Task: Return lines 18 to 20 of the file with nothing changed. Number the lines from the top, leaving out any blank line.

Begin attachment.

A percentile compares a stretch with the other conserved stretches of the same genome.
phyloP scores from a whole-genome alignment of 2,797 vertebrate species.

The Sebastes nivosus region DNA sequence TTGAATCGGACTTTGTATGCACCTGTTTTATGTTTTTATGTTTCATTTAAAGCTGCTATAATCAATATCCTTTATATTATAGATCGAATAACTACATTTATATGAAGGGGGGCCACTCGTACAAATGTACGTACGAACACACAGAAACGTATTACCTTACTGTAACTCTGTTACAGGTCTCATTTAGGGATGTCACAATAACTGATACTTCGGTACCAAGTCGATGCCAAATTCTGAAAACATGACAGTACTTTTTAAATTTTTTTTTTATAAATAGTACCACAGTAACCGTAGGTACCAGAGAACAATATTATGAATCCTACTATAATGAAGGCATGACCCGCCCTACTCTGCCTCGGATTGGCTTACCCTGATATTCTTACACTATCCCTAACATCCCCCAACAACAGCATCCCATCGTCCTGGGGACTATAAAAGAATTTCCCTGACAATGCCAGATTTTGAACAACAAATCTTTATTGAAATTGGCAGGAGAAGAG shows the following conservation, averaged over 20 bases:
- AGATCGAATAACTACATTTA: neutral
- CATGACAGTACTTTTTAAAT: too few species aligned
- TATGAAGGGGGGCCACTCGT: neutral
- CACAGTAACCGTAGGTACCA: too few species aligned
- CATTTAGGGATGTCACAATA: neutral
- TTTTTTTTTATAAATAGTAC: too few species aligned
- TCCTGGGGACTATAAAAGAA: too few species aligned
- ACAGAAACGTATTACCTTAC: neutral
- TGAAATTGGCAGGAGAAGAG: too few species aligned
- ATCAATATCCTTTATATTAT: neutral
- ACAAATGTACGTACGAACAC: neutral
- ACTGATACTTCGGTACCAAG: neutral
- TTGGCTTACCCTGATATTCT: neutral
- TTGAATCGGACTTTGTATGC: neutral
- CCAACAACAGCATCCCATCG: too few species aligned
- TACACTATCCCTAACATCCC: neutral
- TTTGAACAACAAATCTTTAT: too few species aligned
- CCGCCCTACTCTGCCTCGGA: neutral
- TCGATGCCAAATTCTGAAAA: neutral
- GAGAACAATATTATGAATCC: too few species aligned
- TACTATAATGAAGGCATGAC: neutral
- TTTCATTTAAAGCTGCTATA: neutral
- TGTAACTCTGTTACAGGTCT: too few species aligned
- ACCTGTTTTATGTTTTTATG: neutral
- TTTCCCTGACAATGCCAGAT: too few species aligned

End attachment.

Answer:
- CCAACAACAGCATCCCATCG: too few species aligned
- TACACTATCCCTAACATCCC: neutral
- TTTGAACAACAAATCTTTAT: too few species aligned